The pipeline will be 894km long, with 273km passing through Macedonia. It is expected to have a capacity of 750,000 barrels of oil per day. The annual transit of crude oil will be 30m-40m tonnes and the whole investment will amount to US$1.2 billion. About 80% of the funds have been provided so far. Ferguson said no difficulties are expected in ensuring the rest of the financing. 
"The countries directly involved in realisation of the pipeline will benefit from oil transport transit fees, which are estimated at US$30m on an annual basis for Macedonia," Macedonian Minister of Economy Vera Rafajlovska said. "The pipeline will also create new jobs and foster the economic development of the countries." 
For Albanian Minister Genc Ruli, the project has a broader impact. "The pipeline will contribute to integration development and stability in the region not only in terms of energy, but in wider terms," he said.

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ENERGY

Czech utility company CEZ to supply electricity

Czech utility company, CEZ, has announced plans to supply electricity to Albanian power company KESH, AENews reported. 
"This first trial supply might be followed by larger supplies in the next months," CEZ spokeswoman, Eva Novakova, was quoted as saying. CEZ currently trades electricity in nine Central and Southeastern European markets, and increasing this could help alleviate its slowly dwindling domestic market share, it was reported. "As its share of the electricity market in the Czech Republic drops, CEZ is aiming its sales activities at other countries," said Jakub Zidon, an analyst with bank Ceska sporitelna. 
CEZ now plans to expand its trading into the Balkans, it was reported. CEZ was cited as saying its overall share of the Czech end-customer electricity market is expected to drop this year to 53 per cent from 56 in 2005. In Albania, yearly electricity consumption only reaches 7.5 terawatt hours, while in comparison, demand in the Czech Republic reached 57.6 terawatt hours in 2005, it was reported. Albania, like other countries in the region, has been forced to import more electricity, presenting energy groups like CEZ with opportunities. CEZ is already one of four short-listed bidders for building a 2.5 billion Euro power plant in Kosovo. "The main focus of CEZ will still be to produce energy," said Jan Prochazka, an analyst with brokerage Cyrrus.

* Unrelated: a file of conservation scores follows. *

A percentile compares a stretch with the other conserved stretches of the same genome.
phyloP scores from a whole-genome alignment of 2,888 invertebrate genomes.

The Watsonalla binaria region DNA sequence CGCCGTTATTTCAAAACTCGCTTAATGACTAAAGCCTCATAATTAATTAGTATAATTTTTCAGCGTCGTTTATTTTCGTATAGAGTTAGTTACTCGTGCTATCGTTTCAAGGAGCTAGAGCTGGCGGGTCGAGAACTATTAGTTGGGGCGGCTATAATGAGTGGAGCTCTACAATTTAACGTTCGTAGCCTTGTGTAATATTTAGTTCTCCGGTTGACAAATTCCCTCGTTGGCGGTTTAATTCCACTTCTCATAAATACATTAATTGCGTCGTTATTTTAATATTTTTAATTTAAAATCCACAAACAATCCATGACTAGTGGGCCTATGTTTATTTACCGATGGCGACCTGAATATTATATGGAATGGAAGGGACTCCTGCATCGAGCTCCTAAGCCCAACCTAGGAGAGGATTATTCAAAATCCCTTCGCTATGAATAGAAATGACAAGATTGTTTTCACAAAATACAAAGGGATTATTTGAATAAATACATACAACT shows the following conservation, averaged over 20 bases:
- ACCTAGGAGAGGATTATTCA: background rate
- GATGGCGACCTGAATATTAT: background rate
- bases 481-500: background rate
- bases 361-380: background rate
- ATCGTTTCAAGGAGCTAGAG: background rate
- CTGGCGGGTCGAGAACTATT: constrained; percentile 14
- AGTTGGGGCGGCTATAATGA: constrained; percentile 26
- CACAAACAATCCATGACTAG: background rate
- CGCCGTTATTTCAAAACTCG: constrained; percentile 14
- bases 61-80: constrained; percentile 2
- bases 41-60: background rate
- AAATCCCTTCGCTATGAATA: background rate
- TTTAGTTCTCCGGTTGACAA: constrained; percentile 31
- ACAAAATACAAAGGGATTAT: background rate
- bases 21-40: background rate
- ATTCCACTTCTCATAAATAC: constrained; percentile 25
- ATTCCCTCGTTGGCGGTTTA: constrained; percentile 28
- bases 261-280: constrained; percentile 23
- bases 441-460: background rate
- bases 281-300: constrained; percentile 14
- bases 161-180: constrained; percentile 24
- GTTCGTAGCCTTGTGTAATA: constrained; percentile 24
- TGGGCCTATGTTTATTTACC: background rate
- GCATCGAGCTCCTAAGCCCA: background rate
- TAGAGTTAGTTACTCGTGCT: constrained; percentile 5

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FOREIGN COOPERATION

Cooperation to be strengthened with Albania 

Macedonia Foreign Minister, Antonio Miloshoski, recently visited the Albanian capital, Tirana, where he met with top Albanian officials and discussed stepping up cooperation between the two countries in the areas of mutual interest - particularly the countries' bids for membership in EU and NATO and the current situation in the region, MRTOnline reported.
In the course of his visit to Tirana, Miloshoski met with Albanian President, Alfred Mojsiu, Parliament Speaker, Xhozefina Topali, and Prime Minister, Sali Berisha. The Miloshoski agenda also included meetings with his Albanian counterpart, Besnik Mustafaj, and with representatives of Macedonia's minority in Albania. Macedonia and Albania will step up cooperation in the areas of economy, tourism and energy. "Macedonia vowed to build a 400kW power line that will be of great importance to Albania in terms of electricity imports," Mustafaj was quoted as saying. Miloshoski on his part said that Macedonia will help Albania overcome the energy crisis, and noted, however, that it will not include increasing the allowed quantity of water released on the Albanian side of the Ohrid Lake. Moreover, during the meeting with Berisha, Miloshoski discussed details relating to the forthcoming visit of the Macedonia Prime Minister, Nikola Gruevski, to Tirana. Miloshoski's agenda also included talks with the Albanian President, Alfred Mojsiu, at which they expressed the state of the current bilateral relations between the two countries. The Macedonia minister held meeting with the representatives of Macedonia's parties and associations in Albania, where they reiterated the call for the Albanian authorities to respect their rights guaranteed by the international conventions.